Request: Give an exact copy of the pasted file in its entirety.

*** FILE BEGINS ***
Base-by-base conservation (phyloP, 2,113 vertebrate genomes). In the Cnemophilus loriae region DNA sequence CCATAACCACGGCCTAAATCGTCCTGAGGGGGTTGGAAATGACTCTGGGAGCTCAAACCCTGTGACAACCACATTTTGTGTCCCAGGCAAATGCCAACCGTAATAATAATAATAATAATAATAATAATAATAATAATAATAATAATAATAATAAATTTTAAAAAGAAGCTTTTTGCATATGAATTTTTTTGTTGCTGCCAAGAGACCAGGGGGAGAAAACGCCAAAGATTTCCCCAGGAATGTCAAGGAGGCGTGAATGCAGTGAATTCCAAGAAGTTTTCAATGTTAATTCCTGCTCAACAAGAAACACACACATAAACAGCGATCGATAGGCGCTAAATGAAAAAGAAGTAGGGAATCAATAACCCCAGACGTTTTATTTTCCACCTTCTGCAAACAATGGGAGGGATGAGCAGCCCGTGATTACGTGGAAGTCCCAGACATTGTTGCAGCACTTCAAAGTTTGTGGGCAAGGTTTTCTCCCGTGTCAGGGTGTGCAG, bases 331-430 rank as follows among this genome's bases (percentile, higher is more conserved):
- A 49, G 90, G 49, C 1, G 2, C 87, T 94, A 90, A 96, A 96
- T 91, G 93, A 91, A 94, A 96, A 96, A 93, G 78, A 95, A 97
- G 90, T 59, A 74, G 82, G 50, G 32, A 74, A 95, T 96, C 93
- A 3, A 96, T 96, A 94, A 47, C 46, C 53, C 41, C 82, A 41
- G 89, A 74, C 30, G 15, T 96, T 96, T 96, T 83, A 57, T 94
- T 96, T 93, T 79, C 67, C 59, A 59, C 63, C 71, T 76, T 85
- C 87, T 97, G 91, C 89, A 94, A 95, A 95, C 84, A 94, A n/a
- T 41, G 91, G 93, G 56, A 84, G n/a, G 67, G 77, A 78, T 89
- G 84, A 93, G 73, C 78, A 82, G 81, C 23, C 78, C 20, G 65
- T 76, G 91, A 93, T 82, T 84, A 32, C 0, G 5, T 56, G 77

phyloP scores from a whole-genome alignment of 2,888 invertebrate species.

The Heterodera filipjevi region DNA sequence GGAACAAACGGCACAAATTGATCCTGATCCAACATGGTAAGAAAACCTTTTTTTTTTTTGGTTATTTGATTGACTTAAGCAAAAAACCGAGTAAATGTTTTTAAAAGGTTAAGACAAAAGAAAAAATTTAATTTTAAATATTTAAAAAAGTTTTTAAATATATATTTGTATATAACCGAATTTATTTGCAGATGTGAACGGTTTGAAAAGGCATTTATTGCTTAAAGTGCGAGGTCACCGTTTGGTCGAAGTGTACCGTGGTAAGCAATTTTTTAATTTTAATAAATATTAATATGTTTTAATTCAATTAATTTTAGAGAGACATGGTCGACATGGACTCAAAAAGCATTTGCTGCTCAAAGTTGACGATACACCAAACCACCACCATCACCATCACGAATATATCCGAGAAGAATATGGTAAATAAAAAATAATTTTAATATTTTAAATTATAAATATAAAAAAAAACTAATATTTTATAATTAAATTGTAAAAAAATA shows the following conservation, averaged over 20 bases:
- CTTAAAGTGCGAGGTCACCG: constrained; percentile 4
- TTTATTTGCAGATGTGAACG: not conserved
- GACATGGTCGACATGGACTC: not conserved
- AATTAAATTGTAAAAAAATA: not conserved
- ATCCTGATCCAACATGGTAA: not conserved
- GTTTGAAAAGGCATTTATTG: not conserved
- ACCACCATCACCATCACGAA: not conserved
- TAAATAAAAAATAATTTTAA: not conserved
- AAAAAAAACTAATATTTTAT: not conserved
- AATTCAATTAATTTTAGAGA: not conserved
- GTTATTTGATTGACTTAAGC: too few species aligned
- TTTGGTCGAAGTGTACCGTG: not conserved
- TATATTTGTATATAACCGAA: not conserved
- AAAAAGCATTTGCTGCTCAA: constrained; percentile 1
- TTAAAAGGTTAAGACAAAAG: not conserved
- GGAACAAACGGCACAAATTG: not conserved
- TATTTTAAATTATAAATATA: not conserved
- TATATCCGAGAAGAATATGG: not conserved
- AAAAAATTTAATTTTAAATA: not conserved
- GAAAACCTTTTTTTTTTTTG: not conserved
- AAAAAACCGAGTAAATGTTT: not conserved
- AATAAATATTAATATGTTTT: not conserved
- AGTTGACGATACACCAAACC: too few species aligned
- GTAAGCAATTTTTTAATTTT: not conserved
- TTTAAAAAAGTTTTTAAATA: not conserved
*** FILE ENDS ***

Base-by-base conservation (phyloP, 2,113 vertebrate genomes). In the Cnemophilus loriae region DNA sequence CCATAACCACGGCCTAAATCGTCCTGAGGGGGTTGGAAATGACTCTGGGAGCTCAAACCCTGTGACAACCACATTTTGTGTCCCAGGCAAATGCCAACCGTAATAATAATAATAATAATAATAATAATAATAATAATAATAATAATAATAATAAATTTTAAAAAGAAGCTTTTTGCATATGAATTTTTTTGTTGCTGCCAAGAGACCAGGGGGAGAAAACGCCAAAGATTTCCCCAGGAATGTCAAGGAGGCGTGAATGCAGTGAATTCCAAGAAGTTTTCAATGTTAATTCCTGCTCAACAAGAAACACACACATAAACAGCGATCGATAGGCGCTAAATGAAAAAGAAGTAGGGAATCAATAACCCCAGACGTTTTATTTTCCACCTTCTGCAAACAATGGGAGGGATGAGCAGCCCGTGATTACGTGGAAGTCCCAGACATTGTTGCAGCACTTCAAAGTTTGTGGGCAAGGTTTTCTCCCGTGTCAGGGTGTGCAG, bases 331-430 rank as follows among this genome's bases (percentile, higher is more conserved):
- A 49, G 90, G 49, C 1, G 2, C 87, T 94, A 90, A 96, A 96
- T 91, G 93, A 91, A 94, A 96, A 96, A 93, G 78, A 95, A 97
- G 90, T 59, A 74, G 82, G 50, G 32, A 74, A 95, T 96, C 93
- A 3, A 96, T 96, A 94, A 47, C 46, C 53, C 41, C 82, A 41
- G 89, A 74, C 30, G 15, T 96, T 96, T 96, T 83, A 57, T 94
- T 96, T 93, T 79, C 67, C 59, A 59, C 63, C 71, T 76, T 85
- C 87, T 97, G 91, C 89, A 94, A 95, A 95, C 84, A 94, A n/a
- T 41, G 91, G 93, G 56, A 84, G n/a, G 67, G 77, A 78, T 89
- G 84, A 93, G 73, C 78, A 82, G 81, C 23, C 78, C 20, G 65
- T 76, G 91, A 93, T 82, T 84, A 32, C 0, G 5, T 56, G 77

phyloP scores from a whole-genome alignment of 2,888 invertebrate species.

The Heterodera filipjevi region DNA sequence GGAACAAACGGCACAAATTGATCCTGATCCAACATGGTAAGAAAACCTTTTTTTTTTTTGGTTATTTGATTGACTTAAGCAAAAAACCGAGTAAATGTTTTTAAAAGGTTAAGACAAAAGAAAAAATTTAATTTTAAATATTTAAAAAAGTTTTTAAATATATATTTGTATATAACCGAATTTATTTGCAGATGTGAACGGTTTGAAAAGGCATTTATTGCTTAAAGTGCGAGGTCACCGTTTGGTCGAAGTGTACCGTGGTAAGCAATTTTTTAATTTTAATAAATATTAATATGTTTTAATTCAATTAATTTTAGAGAGACATGGTCGACATGGACTCAAAAAGCATTTGCTGCTCAAAGTTGACGATACACCAAACCACCACCATCACCATCACGAATATATCCGAGAAGAATATGGTAAATAAAAAATAATTTTAATATTTTAAATTATAAATATAAAAAAAAACTAATATTTTATAATTAAATTGTAAAAAAATA shows the following conservation, averaged over 20 bases:
- CTTAAAGTGCGAGGTCACCG: constrained; percentile 4
- TTTATTTGCAGATGTGAACG: not conserved
- GACATGGTCGACATGGACTC: not conserved
- AATTAAATTGTAAAAAAATA: not conserved
- ATCCTGATCCAACATGGTAA: not conserved
- GTTTGAAAAGGCATTTATTG: not conserved
- ACCACCATCACCATCACGAA: not conserved
- TAAATAAAAAATAATTTTAA: not conserved
- AAAAAAAACTAATATTTTAT: not conserved
- AATTCAATTAATTTTAGAGA: not conserved
- GTTATTTGATTGACTTAAGC: too few species aligned
- TTTGGTCGAAGTGTACCGTG: not conserved
- TATATTTGTATATAACCGAA: not conserved
- AAAAAGCATTTGCTGCTCAA: constrained; percentile 1
- TTAAAAGGTTAAGACAAAAG: not conserved
- GGAACAAACGGCACAAATTG: not conserved
- TATTTTAAATTATAAATATA: not conserved
- TATATCCGAGAAGAATATGG: not conserved
- AAAAAATTTAATTTTAAATA: not conserved
- GAAAACCTTTTTTTTTTTTG: not conserved
- AAAAAACCGAGTAAATGTTT: not conserved
- AATAAATATTAATATGTTTT: not conserved
- AGTTGACGATACACCAAACC: too few species aligned
- GTAAGCAATTTTTTAATTTT: not conserved
- TTTAAAAAAGTTTTTAAATA: not conserved